Researchers at the University of California, Los Angeles (UCLA) have discovered a material so lightweight and strong that it could revolutionize the production of airplanes, automobiles, and spacecraft. A group of scientists led by Xiaochun Li of the UCLA Henry Samueli School of Engineering and Applied Science found a new way to disperse and stabilize nanoparticles in molten metal.
Researchers also develop a scalable manufacturing method
Findings of the study were described in the latest issue of the journal Nature. The structural metal that is composed of magnesium and ceramic silicon carbide nanoparticles has extremely high specific strength and stiffness-to-weight ratio. Li said the material could be used to make spacecraft, lighter airplanes, cars, mobile electronics, and biomedical devices. Li and his colleagues also developed a scalable manufacturing process, paving the way for more high-performance, lightweight metals.
The new metal nanocomposite consists of 86% magnesium and 14% silicon carbide nanoparticles. Magnesium is an abundant resource. So, producing the new metal in large quantities would not cause environmental damage. Structural metals are load-bearing materials that are used in buildings, vehicles, and aircraft. Magnesium is the lightest structural metal with a density just two-thirds of aluminum.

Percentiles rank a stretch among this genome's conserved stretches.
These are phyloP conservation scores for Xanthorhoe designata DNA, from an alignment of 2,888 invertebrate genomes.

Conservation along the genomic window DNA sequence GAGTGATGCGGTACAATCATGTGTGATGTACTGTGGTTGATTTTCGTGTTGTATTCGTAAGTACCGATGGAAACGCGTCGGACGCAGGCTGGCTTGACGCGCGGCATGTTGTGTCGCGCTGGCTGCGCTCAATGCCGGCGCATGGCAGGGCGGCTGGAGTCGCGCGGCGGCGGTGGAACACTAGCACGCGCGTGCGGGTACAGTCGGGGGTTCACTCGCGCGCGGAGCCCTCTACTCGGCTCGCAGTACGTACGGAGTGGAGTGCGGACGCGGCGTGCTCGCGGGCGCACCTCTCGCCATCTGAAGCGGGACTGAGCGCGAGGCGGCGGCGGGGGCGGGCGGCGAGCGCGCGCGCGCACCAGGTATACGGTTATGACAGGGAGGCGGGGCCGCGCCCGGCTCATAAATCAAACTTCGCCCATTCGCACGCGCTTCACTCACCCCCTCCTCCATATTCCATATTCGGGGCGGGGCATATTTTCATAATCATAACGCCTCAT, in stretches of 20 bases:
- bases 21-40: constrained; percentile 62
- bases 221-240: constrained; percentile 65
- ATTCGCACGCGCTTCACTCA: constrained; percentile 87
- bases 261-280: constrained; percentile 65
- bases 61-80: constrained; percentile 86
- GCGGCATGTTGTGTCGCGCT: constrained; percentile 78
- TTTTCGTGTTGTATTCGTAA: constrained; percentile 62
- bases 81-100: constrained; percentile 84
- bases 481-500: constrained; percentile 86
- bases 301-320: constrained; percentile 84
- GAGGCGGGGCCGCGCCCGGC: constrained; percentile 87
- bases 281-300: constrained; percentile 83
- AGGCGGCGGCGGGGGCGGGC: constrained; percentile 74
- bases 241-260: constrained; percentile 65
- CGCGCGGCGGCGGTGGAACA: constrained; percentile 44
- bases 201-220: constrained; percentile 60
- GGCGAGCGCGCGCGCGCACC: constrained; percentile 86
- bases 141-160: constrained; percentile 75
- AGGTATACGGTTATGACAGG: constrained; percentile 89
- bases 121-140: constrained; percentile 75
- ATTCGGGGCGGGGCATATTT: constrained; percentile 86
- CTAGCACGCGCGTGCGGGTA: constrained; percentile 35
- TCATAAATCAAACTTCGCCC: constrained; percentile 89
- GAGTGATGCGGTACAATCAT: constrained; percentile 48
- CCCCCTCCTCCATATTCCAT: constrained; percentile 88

UCLA researchers’ new technique increases the metal’s durability
The UCLA’s technique of infusing a large number of silicon carbide particles smaller than 100 nanometers into magnesium significantly increased its durability, plasticity, stiffness, and strength under high temperatures. Ceramic nanoparticles such as silicon carbide could be used to enhance the strength of metals. But they tend to clump together instead of dispersing evenly because small particles attract one another. That’s why, until now, no one had succeeded in dispersing ceramic nanoparticles evenly in molten metals, said Xiaochun Li.
To avoid clumping of particles, Li dispersed the particles into a molten magnesium zinc alloy. And then they used a technique called high-pressure torsion to compress the metal and enhance its strength. “With an infusion of physics and materials processing, our method paves a new way to enhance the performance of many different kinds of metals by evenly infusing dense nanoparticles to enhance the performance of metals to meet energy and sustainability challenges in today’s society,” said Li.